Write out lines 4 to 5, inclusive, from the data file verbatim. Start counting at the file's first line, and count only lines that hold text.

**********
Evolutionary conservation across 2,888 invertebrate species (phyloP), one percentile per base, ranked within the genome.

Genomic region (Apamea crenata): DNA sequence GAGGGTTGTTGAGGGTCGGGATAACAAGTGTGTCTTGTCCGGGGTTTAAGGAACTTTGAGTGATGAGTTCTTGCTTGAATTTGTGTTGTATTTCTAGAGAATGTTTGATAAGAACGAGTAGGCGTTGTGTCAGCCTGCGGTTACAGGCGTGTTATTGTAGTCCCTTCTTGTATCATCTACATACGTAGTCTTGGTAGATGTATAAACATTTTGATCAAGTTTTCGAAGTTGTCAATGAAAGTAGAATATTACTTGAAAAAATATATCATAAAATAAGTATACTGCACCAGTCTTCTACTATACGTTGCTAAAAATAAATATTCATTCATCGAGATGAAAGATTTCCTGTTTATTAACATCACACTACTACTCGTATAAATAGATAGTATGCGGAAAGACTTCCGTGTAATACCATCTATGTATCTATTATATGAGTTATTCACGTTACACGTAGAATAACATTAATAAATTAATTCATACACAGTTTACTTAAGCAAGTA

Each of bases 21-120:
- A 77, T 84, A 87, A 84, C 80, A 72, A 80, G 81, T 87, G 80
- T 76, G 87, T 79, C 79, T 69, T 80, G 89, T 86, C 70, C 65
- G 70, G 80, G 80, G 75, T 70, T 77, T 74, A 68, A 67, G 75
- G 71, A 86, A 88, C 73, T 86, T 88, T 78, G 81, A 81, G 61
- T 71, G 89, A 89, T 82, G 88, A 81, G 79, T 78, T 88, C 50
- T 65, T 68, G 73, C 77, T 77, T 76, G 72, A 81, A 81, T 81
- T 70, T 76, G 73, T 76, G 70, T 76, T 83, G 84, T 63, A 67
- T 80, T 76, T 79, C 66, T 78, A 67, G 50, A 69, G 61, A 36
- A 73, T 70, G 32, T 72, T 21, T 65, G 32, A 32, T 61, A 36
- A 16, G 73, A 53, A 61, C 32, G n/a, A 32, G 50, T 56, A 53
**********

- A 77, T 84, A 87, A 84, C 80, A 72, A 80, G 81, T 87, G 80
- T 76, G 87, T 79, C 79, T 69, T 80, G 89, T 86, C 70, C 65